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Style question $1-2 million

Discussion in 'Journalism topics only' started by BB Bobcat, May 6, 2010.

  1. BB Bobcat

    BB Bobcat Active Member

    This came up in the Lindsey Lohan thread, and I wanted to break it out here to get some more input.

    If you want to write something is, say, between $1 million and $2 million, is it....

    A. $1-2 million
    B. $1-$2 million
    C. $1 million-$2 million

    Although C seems to be the most technically correct, it really looks cumbersome and I don't recall seeing it that way in print. Between A and B, I'm guessing perhaps A would be better.

    Anyway, what say you SJ?
  2. SoCalDude

    SoCalDude Active Member

  3. JackReacher

    JackReacher Well-Known Member

    Why not like you have it there?
  4. MileHigh

    MileHigh Moderator Staff Member

    C. It's actually in the stylebook:

    Do not drop the word million or billion in the first figure of a range: He is worth from $2 million to $4 million. Not: $2 to $4 million, unless you really mean $2.
  5. da man

    da man Well-Known Member

    OK, to throw this thread a curve:

    What if it's in a quote? What if Joe Team Owner said, "The cost of the new stadium is in the three hundred to four hundred million dollar range, and we're working on lining up financing now." When you put that in print, do you say "$300-400 million dollar range," or "$300 [million] to $400 million," or do you write around it?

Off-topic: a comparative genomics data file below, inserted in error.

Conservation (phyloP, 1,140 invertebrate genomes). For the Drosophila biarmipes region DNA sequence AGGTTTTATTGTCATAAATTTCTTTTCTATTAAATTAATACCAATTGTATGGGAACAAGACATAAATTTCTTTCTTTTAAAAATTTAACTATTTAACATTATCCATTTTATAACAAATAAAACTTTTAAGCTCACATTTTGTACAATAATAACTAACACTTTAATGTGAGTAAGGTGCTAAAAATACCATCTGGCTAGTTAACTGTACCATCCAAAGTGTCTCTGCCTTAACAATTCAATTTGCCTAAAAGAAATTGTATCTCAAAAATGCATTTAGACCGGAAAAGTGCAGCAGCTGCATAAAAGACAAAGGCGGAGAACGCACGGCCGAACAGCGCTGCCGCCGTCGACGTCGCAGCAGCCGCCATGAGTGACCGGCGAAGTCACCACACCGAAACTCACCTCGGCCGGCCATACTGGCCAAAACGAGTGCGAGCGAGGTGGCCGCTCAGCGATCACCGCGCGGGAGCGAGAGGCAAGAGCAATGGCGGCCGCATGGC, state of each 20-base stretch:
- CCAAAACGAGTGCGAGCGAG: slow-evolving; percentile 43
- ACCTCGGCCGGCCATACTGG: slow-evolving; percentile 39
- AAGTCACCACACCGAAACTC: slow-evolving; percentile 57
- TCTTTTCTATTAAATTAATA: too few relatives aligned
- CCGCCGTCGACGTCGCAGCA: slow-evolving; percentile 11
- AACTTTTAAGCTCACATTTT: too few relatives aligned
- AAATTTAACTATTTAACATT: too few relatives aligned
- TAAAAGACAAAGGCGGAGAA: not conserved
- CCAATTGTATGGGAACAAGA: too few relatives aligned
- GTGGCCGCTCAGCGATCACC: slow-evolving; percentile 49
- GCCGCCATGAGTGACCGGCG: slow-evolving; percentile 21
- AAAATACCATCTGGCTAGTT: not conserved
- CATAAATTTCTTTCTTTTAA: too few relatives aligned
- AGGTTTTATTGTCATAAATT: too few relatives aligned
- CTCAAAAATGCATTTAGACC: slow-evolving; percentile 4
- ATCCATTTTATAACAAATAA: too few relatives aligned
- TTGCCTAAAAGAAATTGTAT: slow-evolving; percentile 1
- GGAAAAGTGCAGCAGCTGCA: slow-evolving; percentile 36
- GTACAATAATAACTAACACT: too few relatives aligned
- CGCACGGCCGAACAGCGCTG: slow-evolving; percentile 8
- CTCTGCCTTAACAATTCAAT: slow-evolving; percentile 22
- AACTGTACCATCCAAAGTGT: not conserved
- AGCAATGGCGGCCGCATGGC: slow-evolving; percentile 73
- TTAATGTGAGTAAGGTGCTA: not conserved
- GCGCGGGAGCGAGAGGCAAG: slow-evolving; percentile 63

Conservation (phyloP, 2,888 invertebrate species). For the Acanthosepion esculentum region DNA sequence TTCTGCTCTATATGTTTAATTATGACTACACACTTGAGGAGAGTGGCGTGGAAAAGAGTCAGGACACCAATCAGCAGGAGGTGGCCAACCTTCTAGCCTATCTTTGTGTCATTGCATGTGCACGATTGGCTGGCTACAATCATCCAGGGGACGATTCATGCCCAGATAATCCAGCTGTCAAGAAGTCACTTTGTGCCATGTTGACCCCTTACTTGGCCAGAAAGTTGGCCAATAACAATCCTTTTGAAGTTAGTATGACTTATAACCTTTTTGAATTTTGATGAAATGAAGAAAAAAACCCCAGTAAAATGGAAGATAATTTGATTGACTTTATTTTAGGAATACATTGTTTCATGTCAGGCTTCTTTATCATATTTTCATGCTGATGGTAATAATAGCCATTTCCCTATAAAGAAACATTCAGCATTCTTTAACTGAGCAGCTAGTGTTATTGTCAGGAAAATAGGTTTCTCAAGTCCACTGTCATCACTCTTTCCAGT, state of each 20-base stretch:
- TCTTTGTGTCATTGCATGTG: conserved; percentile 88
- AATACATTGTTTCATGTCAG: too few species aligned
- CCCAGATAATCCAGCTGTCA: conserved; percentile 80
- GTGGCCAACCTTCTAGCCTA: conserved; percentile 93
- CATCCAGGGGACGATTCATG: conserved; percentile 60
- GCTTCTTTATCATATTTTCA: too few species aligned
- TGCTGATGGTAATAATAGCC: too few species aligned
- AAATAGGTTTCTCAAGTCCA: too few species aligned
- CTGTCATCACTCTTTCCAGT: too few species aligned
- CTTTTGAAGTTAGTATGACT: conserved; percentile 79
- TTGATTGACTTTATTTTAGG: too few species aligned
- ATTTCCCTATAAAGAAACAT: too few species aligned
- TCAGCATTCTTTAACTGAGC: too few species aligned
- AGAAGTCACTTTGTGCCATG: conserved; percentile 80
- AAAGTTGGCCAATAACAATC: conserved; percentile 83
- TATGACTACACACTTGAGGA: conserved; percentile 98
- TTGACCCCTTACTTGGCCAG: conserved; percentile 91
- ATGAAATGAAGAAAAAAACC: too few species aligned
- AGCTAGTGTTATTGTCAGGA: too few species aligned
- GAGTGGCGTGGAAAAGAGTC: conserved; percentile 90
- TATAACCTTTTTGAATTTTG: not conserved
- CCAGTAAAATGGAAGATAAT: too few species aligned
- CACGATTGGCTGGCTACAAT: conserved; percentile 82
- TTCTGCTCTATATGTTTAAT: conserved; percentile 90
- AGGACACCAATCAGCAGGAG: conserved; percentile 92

Just wondering.
  6. If you're quoting him directly, put million in brackets, like you have done here. Unless he means 300 hundred dollars as the minimum for financing.

    There's a great passage in Jim Bouton's "Ball Four" where two players bet on the attendance for that day's game. The player offering the bet says he predicts there will be between "fifty to fifty-five thousand fans" at the game. One player backs off, smelling a trap. Another takes the bet. When "only" 48,000 fans show up, he still has to pay up. A costly lesson in grammar.
  7. SF_Express

    SF_Express Active Member

    I used to reread Ball Four all the time as a kid, and don't remember that one. Not saying it's not right, I just don't remember it.

    It's definitely C.
  8. jlee

    jlee Well-Known Member

    I'd avoid the issue by paraphrasing. When stating figures and facts like that, I don't think it adds anything to the story to use a direct quote.

    In the case of a quote that adds color, I'd say write it as it was said and people will get the meaning.
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